4. Repot the Plant

If the soil that we use gets damp and makes the plant cold and wet most of the time, it is better to change the potting soil, keeping the plant dry.

Snake plants flourish in the free-draining soil mix to avoid rotting again.

We should verify that the new soil mix is free from any unwanted pathogens.

Tips to Prevent Overwatering Snake Plants 

You should plant the Snake Plant in a pot with a drainage hole.

This drainage hole allows the pot to overflow the excess water, salt, and other harmful minerals retained in the pot over a long period. 

The snake plants require less water compared to other plants in our garden.

However, when we feel that we have missed our watering schedules for some days, we overcompensate those missed sessions by overwatering them as we feel guilty.

1. Watering Habits

Using tap water could create some problems. Sometimes the water in our taps is treated with fluoride. Based on where you live, it may also contain iron.

Watering the plants with tap water may cause the minerals to do more harm than good to the plant.

Instead, try using filtered water so that unwanted minerals do not get over-saturated in the pot.

Watering Snake Plant (Source: HomeDepot)

You should water Snake Plant once or twice a week during warmer seasons and once a month during winter seasons.

Also, we should water the plants in the morning so that any excess water also evaporates from the pot. 

2. Best Drainage

The planter should have one or more drainage holes that help the plants remove excess water.

We should make sure that no plastic materials get deposited to the pot’s bottom, as it blocks the drainage holes.

Tip: It is better to keep the soil loose during the plantation.

Placing pebbles at the bottom and loose soil at the top is best to ensure that the required water is absorbed and the excess quickly passes through the pot.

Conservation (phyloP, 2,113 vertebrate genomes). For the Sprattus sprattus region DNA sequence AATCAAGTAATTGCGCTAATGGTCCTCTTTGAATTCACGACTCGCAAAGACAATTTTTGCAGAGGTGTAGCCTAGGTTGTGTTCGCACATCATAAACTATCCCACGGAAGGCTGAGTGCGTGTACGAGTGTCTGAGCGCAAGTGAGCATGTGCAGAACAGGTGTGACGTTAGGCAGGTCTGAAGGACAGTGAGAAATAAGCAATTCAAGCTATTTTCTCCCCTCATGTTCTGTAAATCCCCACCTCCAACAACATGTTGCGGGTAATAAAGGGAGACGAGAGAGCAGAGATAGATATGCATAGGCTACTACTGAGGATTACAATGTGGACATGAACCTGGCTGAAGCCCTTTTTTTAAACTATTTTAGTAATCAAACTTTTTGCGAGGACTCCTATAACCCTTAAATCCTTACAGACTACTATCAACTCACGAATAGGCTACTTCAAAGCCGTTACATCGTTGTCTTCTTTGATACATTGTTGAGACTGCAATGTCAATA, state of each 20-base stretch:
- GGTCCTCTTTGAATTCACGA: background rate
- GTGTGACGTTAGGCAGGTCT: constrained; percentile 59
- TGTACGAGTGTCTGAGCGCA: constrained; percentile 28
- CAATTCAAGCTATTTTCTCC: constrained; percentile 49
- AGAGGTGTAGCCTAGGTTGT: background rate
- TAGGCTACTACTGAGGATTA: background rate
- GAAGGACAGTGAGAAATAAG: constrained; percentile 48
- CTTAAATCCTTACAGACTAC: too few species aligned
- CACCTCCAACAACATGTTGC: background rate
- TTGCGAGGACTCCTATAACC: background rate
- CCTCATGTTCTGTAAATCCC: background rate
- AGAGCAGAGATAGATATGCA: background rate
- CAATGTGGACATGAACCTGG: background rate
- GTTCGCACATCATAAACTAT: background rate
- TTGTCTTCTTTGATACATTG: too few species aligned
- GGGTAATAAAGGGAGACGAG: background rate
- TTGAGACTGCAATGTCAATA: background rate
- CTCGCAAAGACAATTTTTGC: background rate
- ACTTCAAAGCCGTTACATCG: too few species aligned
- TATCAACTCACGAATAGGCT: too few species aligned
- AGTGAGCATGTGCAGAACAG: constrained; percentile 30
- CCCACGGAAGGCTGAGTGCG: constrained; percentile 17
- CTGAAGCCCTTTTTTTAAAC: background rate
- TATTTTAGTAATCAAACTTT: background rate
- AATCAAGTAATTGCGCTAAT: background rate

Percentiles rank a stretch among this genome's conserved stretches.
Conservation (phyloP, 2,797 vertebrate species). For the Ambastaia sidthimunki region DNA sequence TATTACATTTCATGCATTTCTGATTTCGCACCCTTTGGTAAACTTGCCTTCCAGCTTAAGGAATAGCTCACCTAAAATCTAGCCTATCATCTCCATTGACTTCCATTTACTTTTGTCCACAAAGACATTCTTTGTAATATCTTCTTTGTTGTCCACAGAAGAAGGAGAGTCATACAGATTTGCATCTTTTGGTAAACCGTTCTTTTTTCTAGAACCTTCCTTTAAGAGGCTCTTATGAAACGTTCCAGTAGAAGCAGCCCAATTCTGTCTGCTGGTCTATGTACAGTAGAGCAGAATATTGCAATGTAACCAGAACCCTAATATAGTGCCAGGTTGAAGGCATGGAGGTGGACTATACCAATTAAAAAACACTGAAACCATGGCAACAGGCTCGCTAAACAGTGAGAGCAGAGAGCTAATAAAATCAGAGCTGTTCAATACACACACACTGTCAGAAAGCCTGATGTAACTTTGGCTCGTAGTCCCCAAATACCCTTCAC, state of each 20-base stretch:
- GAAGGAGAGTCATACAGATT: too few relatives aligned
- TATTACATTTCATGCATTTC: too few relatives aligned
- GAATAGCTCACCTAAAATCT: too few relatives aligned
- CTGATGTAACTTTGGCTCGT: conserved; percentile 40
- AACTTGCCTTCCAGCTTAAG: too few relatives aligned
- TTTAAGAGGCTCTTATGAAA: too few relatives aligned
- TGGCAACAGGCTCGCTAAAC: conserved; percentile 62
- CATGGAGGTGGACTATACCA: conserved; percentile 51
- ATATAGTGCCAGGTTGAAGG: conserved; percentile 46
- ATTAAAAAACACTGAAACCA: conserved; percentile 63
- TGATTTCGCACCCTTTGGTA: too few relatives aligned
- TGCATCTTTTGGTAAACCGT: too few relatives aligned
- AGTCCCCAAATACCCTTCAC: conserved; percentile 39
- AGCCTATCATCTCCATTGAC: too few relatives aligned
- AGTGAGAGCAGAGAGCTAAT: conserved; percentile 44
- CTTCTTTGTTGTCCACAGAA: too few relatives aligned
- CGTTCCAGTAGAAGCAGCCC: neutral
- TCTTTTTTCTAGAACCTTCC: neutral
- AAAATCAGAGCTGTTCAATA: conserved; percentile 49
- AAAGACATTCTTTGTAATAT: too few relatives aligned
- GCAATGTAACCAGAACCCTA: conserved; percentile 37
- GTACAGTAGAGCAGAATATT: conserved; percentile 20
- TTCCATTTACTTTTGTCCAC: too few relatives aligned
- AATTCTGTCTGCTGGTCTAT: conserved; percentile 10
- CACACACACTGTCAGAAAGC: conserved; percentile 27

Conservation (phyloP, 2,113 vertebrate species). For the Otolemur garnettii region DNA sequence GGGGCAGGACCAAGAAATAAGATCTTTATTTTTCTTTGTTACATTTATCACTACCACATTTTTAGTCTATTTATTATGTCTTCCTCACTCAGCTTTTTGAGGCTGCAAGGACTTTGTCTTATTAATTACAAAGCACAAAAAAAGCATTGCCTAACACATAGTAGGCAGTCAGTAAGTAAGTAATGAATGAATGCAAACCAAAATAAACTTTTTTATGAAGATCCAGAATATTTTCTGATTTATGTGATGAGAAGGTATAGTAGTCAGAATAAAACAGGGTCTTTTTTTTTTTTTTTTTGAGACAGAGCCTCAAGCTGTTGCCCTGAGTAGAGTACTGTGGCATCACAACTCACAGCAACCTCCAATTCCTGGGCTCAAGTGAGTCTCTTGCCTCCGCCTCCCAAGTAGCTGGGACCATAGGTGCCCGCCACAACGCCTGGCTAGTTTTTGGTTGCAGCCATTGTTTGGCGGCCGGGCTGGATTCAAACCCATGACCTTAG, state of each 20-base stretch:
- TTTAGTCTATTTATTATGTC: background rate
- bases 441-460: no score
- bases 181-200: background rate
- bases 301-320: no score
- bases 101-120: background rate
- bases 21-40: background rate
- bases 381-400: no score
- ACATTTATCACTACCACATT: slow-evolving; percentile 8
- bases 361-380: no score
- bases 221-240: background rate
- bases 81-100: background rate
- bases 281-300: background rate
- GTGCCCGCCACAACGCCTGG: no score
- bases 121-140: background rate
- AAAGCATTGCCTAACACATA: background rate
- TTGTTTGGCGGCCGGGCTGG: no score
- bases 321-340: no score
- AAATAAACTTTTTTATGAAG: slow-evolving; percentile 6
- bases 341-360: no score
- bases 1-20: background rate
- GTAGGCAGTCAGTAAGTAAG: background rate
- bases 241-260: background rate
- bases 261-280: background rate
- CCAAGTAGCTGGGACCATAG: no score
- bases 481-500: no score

Most of the potting plants come with one or more drainage holes. You can get one here on Amazon.

The pot that we use should clear out the excess moisture from our plant and soil.

Also, using ceramic pots instead of plastic pots enables the pot to remove excess water through the moisture.

Plastic pots are known to absorb moisture, which is not a requirement for a plant known to live in fewer water conditions.

3. Transplanting 

We need to gather all the supplies before transferring the plant into a new pot. We require a bigger pot, a fresh mix of soil and peat moss, and gloves.

Since we are just transferring the plant, we would not need other things. Let me show you the steps to transplant a plant.

Step 1: Gently hold the base of the leaves, just above the surface of the soil.

Step 2: Pull out the plant softly, with the slightest disturbance possible. We need the roots to be intact.

Step 3:  After the plant is out, we gently remove the soil from the roots. The soil contains pathogens that lead to root rot, clear the infected soil from the roots.

Step 4: Keep the fresh mix of soil in a new pot. Place Sansevieria with the rhizome just below the surface of the plant. As our plant is recovering, we should not water the plant for few days until the soil is parched.

Step 5: Check the soil within few days. If it feels dry, continue with the watering process.

If you want to repot your Snake Plant, check this article that explains the steps thoroughly: How to Repot a Snake Plant? [Steps Explained]

Common Mistakes to Avoid While Watering the Snake Plant

Below are a few of the common mistakes most make while watering Snake Plants. Be sure to keep an eye out for them.

  1. Watering Snake Plants daily like other plants should be avoided as they are drought adaptable plants. We should water these plants once a week at maximum.
  2. Keeping the plants in the darkroom should be avoided. The light lets the plant grow and utilize the resources available. 
  3. This makes it difficult to track the quantity of water and days when the soil turns dry. 
  4. Do not water the Snake Plants when you have missed some days. Just check the soil and water only if it feels dry.
  5. Never water when you feel like watering plants. Make a schedule and be sure to stick to it. 


Snake Plant does not require constant care. Instead, Snake Plants take more care of your health than you need to care for this plant.

They can grow indoors with less lighting conditions, take less space, looks aesthetic, purify the room, and provide more oxygen to other plants. Hence, making Snake Plants an ideal indoor plant.

This plant is also commonly known as ‘Mother In Law’s tongue’ in some localities. However, I highly suggest you not call it with its local name when your in-laws are visiting. 

I hope I shared some meaningful insight on recovering an overwater Snake Plant.

Use the steps I have mentioned to recover your precious plant from drowning.